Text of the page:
Filling gaps in Middle Islamic settlement

My colleague and good friend Kyle Knabb just posted an abstract for a paper he's giving at the SAAs in Honolulu this year, and I thought, "Oh, I'm also presenting half of that paper. I should probably mention it."So, as Kyle said, we're working together right now to analyze some of the pottery from an intensive survey he led in Wadi al-Faydh, near Petra, in 2009. I was a member of his survey team, so it's exciting to get to analyze a lot of this material finally. As Kyle also mentioned, the majority of the assemblage is made up of rather coarse hand-made pottery (how coarse, you ask? Here's an example collected in Petra by the International Wadi Farasa Project, which gives you an idea of what we're talking about). In addition to not being the most attractive pottery (though I would argue that it has its charms), much of it is also rather difficult to date, especially when it comes from surveys, rather than excavations. One of our arguments, however, is that recent (and in some cases not-so-recent) excavations have produced evidence that enables us to date some of the ceramics Kyle found – especially some distinctive decorated forms – to the 11th and early 12th centuries AD.Our abstract begins with a related problem, which is that evidence of settlement during this period has been somewhat tricky to actually find. To get an idea of this, we just have to check out the DAAHL's (that's the Digital Archaeological Atlas of the Holy Land, for those not yet in the know) Archaeological Periods page. If you zoom to the study area and select Fatimid or Crusader, you see relatively little settlement. If you click Ayyubid, Ayyubid/Mamluk, or Mamluk, the picture is different (and this is also true if you select 'Abbasid/Fatimid, actually). If, as we're going to argue, many ceramics of the Fatimid and Crusader periods have been misclassified as Ayyubid/Mamluk – especially in the south – we have to wonder how good our understanding of settlement patterns in the Middle Islamic I (1000-1200 AD) actually is.These dating concerns have implications beyond simply establishing the chronology of settlement in the region. The biggest issue for me is that sites which weren't occupied during the same period obviously can't be directly connected to one another. This is important for reconstructing local patterns of trade, and one of the things I'm concerned with in terms of my work in Faynan. As the dating of sites becomes more precise, connections that seemed obvious when all the ceramics were lumped together as "Ayyubid/Mamluk" suddenly disappear. But that's a different story for another day. . .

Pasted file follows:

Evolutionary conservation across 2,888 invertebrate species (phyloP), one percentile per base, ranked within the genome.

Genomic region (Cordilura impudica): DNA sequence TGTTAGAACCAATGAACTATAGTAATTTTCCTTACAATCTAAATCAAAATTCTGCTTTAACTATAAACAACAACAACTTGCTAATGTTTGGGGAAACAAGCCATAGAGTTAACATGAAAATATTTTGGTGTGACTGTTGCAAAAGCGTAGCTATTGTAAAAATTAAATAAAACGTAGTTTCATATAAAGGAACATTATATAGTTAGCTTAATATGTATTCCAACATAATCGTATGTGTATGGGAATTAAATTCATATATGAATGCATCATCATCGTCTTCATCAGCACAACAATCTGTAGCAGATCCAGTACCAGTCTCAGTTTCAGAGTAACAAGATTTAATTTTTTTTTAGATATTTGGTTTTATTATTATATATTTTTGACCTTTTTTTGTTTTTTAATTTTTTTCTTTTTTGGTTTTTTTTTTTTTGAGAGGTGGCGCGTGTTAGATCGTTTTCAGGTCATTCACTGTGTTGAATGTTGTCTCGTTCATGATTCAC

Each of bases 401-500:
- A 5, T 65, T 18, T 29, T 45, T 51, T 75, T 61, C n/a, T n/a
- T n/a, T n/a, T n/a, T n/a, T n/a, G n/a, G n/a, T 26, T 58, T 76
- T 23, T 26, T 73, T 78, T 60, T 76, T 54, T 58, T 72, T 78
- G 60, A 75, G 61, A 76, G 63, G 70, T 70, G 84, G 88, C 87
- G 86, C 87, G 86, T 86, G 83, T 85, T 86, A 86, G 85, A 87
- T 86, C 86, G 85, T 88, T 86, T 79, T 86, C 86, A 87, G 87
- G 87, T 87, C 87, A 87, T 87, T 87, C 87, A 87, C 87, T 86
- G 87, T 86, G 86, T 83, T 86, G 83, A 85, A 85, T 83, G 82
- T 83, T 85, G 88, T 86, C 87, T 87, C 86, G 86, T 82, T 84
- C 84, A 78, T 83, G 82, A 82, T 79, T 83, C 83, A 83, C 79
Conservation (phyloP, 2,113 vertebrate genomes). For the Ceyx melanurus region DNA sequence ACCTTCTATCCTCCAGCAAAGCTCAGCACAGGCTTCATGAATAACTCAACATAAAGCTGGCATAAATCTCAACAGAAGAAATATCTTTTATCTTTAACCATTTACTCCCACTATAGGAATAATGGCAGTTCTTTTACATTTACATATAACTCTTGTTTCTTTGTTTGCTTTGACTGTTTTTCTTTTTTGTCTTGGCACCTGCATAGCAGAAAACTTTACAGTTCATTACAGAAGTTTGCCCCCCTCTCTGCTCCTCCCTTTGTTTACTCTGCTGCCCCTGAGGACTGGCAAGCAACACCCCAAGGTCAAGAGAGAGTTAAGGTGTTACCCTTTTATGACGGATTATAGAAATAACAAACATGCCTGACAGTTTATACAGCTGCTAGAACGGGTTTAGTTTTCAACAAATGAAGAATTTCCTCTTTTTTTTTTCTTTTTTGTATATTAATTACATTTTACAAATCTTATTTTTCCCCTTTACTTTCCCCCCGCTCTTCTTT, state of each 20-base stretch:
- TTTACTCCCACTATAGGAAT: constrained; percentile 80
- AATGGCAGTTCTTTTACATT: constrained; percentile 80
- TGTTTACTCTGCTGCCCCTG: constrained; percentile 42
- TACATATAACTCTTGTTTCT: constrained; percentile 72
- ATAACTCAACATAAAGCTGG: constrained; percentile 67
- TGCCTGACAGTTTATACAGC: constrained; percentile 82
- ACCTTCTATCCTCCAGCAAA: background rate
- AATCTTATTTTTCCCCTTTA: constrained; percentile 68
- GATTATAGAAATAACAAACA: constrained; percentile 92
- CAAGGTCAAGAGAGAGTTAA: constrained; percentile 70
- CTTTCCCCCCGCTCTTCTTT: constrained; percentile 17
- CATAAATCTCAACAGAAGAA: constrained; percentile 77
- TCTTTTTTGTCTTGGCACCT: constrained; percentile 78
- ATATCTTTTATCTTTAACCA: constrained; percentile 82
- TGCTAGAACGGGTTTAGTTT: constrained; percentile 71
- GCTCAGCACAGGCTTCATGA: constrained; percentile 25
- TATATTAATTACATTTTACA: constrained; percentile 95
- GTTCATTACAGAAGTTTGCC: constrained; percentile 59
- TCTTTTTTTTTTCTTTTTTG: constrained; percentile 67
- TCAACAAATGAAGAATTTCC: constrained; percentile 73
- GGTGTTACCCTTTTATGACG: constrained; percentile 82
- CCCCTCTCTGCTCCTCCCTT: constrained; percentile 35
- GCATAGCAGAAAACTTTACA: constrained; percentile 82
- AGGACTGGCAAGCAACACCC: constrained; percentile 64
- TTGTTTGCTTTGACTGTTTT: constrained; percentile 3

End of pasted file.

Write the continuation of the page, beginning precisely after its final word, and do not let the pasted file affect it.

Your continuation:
Middle Islamic Faynan in BASOR